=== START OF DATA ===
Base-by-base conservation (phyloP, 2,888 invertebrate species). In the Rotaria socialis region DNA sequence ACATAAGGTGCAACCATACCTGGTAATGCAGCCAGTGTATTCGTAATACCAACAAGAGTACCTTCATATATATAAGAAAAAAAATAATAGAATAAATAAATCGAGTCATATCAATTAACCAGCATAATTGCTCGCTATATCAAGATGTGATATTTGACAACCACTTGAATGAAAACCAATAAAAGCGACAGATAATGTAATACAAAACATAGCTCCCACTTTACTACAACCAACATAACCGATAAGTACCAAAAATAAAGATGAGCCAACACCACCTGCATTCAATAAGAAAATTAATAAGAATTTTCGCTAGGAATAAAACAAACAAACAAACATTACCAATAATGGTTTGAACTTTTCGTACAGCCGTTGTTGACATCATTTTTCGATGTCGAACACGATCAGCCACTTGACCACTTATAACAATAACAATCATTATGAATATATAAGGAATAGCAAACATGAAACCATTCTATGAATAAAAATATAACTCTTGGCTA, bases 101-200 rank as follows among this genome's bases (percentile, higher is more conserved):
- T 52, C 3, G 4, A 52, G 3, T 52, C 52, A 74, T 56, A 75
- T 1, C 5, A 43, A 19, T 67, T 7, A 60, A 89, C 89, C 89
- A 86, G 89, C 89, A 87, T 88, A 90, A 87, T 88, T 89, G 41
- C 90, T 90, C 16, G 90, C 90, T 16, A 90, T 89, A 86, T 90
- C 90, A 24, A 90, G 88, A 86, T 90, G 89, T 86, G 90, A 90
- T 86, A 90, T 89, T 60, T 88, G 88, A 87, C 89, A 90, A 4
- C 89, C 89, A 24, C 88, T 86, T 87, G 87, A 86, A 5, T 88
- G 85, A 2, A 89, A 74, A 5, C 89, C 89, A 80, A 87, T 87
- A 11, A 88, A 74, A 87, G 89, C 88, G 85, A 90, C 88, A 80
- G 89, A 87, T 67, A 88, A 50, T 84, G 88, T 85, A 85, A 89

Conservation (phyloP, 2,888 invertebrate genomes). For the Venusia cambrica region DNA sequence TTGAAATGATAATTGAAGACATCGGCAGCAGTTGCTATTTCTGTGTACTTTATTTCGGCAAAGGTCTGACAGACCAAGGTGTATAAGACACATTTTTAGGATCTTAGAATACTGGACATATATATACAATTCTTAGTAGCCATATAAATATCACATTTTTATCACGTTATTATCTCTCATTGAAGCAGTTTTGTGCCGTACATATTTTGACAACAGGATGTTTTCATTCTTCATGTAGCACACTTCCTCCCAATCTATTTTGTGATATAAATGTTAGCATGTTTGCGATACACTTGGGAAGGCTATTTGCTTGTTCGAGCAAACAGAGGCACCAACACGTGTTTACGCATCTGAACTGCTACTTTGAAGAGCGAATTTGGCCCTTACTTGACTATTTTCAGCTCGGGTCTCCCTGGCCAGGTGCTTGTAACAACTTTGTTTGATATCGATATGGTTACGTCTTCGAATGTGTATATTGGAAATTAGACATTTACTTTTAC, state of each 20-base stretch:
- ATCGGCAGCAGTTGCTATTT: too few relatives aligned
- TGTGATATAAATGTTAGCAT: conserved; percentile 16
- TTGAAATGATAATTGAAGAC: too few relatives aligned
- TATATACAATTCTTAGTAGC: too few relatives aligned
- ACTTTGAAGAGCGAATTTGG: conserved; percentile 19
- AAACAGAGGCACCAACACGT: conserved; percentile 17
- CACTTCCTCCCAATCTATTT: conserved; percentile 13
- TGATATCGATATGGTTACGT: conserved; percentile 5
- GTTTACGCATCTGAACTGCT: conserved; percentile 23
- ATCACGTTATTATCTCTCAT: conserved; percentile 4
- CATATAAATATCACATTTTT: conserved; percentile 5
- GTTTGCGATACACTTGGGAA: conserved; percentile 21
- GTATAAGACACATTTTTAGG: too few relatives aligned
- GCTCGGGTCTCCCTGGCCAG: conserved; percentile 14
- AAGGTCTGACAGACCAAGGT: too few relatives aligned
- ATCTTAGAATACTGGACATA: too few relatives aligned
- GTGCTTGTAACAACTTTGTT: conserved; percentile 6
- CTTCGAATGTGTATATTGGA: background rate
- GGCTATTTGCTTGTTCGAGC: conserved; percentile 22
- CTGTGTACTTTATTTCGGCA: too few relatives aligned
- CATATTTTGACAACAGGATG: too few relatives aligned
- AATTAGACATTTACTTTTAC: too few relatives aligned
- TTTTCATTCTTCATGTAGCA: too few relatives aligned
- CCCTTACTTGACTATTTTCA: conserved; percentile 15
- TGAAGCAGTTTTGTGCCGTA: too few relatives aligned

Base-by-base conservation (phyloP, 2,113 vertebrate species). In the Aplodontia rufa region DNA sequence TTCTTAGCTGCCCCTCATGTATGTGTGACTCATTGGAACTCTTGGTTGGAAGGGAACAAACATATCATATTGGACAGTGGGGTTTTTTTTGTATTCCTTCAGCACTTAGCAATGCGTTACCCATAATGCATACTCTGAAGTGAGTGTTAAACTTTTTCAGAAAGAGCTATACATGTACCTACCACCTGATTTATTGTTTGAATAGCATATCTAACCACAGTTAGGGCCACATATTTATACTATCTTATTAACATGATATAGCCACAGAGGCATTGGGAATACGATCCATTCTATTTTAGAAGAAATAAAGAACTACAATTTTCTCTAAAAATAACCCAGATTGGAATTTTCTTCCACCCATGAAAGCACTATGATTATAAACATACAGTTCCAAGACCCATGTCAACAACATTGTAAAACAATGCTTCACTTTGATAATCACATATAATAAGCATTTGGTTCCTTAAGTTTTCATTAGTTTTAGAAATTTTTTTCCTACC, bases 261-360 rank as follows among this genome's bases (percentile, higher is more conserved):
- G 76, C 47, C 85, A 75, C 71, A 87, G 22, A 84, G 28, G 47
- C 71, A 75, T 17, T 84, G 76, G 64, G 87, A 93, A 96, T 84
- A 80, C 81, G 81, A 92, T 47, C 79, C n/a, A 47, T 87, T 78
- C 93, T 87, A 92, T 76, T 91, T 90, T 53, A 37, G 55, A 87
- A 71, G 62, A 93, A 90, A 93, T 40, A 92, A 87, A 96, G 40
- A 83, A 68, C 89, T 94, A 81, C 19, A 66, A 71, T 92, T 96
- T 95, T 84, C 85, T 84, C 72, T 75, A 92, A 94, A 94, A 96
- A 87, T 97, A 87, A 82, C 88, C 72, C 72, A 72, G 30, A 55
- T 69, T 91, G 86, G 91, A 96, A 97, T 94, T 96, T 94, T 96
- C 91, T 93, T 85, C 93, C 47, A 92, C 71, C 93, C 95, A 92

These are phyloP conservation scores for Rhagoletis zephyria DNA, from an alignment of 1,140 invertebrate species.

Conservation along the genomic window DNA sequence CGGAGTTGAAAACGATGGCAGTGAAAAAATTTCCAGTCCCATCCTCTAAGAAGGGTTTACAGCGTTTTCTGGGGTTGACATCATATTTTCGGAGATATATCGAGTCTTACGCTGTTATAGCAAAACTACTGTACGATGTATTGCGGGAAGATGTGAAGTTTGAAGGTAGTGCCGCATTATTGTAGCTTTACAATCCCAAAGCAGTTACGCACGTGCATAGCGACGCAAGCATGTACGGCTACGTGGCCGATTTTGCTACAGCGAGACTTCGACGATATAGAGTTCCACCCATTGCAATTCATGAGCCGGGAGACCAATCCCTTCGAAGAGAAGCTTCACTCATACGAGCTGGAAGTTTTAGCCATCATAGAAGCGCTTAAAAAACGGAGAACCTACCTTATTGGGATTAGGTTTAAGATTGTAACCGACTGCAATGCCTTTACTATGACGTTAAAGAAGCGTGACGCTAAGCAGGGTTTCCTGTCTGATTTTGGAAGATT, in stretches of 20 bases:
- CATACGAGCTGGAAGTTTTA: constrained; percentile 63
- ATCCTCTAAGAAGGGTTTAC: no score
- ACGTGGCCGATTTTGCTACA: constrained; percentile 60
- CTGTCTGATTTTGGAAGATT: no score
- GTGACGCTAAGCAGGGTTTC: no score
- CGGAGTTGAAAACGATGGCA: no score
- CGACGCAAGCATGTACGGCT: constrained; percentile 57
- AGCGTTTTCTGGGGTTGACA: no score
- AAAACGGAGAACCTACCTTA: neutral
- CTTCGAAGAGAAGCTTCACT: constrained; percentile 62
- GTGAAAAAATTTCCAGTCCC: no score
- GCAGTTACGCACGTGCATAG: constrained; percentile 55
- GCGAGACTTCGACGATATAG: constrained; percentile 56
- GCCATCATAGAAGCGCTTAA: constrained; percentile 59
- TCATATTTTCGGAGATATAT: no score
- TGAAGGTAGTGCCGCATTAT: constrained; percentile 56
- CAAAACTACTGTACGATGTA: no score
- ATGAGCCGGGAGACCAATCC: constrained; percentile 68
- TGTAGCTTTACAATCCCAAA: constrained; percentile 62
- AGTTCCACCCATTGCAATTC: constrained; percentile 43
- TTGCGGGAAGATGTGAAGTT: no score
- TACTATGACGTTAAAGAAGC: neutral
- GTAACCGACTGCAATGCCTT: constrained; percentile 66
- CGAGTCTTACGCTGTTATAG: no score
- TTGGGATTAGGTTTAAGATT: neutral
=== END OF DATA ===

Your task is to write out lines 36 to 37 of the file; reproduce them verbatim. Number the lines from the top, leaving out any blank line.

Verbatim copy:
- CCCTTACTTGACTATTTTCA: conserved; percentile 15
- TGAAGCAGTTTTGTGCCGTA: too few relatives aligned